The process of calculating the cooling effect of water is very involved and requires high level physics and calculation. Mathematician must take into account many different variables. The investigator may find some of the data from the different heat charts, but he or she must obtain many of the data from measurements and calculations. By taking the effect of heat loss to the external environment to be negligible, the investigator can solve a difficult problem with only a rudimentary understanding of mathematics.
Things you need
- Two handheld digital thermometers Luxury Collection bucket
- Tape measure
- Pencil and paper
Calculation of Preparations
1. Use a hand held digital thermometer to measure the temperature of the water.
The objectives of the initial water temperature spray and the material you want to cool with a hand held thermometer.
2. Set up a collection device to download it spurted water, so you can measure its mass.
Set up a bucket or collection device to catch all the splashed water.
3. Set up a digital thermometer on the material you want to cool and pointing another thermometer on the water. Spray material with water and using a stopwatch, calculate the amount of time in seconds that it takes for the water and the material can reach the same temperature; This temperature will be “equilibrium” temperature. Record the “equilibrium” temperature and the amount of time it took for the water and material to achieve it.
4. Collect all the sprayed water and measure its mass.
5. Find the specific heat capacity of the cooled material by means of a “specific Heat of ordinary substances” data chart.
6. Determine the cross-sectional area of the material you want to cool with the formula A = 3.14 * (radius) ^ 2. Target height of the object
7. Convert all measurements to metric units by means of the following conversions:.
1 kg = 2.20462 pounds
one meter = 3.280840 feet
Fahrenheit to Celsius = 5/9 * (the number of degrees Fahrenheit-32)
bring the heat capacity
8. Calculate the heat required to change water into steam with equation Q1 = mass of water * the specific heat index water at equilibrium temperature * (100 degrees Celsius-home temperature water).
9. Quantify the amount of energy that is used to convert water to steam at 100 degrees Celsius with equation Q2 = mass of water * latent vaporization of water at equilibrium temperature.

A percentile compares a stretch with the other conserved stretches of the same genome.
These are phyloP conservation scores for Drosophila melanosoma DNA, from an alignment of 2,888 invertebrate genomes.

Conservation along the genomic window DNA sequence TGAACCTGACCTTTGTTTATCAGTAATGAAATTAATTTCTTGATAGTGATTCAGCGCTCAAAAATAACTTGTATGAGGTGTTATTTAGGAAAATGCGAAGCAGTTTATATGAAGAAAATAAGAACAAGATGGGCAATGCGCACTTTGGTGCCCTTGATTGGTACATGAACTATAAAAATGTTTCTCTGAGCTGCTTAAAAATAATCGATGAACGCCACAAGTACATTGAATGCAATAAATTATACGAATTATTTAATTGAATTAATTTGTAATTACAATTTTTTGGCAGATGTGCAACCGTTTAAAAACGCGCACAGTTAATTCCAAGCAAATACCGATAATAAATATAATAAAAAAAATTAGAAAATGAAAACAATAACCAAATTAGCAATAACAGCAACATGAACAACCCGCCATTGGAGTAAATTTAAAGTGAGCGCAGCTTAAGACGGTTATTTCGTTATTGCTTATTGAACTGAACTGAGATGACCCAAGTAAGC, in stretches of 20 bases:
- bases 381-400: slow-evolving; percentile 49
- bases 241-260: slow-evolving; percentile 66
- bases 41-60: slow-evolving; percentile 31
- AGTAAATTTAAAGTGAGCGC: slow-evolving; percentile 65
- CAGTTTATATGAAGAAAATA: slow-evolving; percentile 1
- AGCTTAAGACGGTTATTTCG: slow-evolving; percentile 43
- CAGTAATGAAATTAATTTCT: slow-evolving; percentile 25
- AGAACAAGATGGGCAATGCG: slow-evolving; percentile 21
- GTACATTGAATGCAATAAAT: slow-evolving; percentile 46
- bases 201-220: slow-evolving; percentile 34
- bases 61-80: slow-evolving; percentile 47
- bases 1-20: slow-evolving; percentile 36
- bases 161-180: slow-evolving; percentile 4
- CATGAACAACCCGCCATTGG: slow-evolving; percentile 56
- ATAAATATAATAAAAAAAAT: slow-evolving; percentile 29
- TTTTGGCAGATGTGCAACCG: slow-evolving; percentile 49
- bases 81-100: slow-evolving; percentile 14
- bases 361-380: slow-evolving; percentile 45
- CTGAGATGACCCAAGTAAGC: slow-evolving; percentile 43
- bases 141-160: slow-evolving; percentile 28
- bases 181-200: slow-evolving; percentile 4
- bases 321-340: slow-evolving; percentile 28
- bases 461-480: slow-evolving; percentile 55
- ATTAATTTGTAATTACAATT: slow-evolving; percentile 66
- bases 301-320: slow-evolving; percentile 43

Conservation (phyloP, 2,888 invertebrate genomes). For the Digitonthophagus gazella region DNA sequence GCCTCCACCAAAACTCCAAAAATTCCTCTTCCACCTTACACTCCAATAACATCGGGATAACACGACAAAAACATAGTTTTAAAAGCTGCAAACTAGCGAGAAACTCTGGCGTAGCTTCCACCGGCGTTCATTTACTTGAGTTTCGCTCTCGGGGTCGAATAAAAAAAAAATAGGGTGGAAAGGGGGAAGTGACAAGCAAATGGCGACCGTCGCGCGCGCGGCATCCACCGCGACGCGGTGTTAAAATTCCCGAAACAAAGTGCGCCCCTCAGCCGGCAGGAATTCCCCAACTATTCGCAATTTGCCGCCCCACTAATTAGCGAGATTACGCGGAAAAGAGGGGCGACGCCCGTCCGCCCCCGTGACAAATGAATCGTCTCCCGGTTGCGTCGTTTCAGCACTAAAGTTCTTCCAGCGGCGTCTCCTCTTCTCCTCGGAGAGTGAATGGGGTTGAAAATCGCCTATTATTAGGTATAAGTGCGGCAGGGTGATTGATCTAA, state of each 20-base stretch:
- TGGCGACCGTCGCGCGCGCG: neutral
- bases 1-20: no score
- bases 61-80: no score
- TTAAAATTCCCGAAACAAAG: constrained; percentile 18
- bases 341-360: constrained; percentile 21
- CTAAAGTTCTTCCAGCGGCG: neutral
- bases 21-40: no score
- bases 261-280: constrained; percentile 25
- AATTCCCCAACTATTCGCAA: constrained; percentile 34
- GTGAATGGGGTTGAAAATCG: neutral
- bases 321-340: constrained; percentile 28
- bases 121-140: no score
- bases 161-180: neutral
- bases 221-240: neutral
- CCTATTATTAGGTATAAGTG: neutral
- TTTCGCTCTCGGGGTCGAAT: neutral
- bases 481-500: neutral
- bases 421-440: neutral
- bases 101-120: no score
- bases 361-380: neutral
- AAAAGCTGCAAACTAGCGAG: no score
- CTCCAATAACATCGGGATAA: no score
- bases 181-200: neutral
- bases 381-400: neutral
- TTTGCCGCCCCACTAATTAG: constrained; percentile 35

10. Calculate the amount of energy required to change the steam from 100 degrees celsius to equilibrium temperature using the formula Q3 = mass of water * specific heat water at equilibrium temperature * (equilibrium temperature-100 degrees celsius).
11. Calculate the change in energy of the material you want to cool with the equation Q4 = mass * specific heat index of material material at equilibrium temperature * (equilibrium temperature-inlet temperature material).
12. Add together the numbers in steps one to four; This gives an answer in kilo joules. Divide this number by the number of seconds it took for the water and material to reach equilibrium temperature from step two in the “preparations”; the resulting answers will be in kilo joules per second.
13. Multiply the number of kilo joules per second with 1000. ; This puts the answer in joules per second, so you can add it to the heat transfer of the cooled material.
14. Calculate heat transfer of the material with the equation P1 = cross sectional area of cooled material * the thermal conductivity of the material at equilibrium temperature * ((Initial temperature in unsprayed page of the material-the equilibrium temperature)/height of material).
15. Add the answer from the previous step to the final answer, in joules per second, from step five. The resulting answers gives you the amount of energy loss or cooling rate, in joules per second of the sprayed water.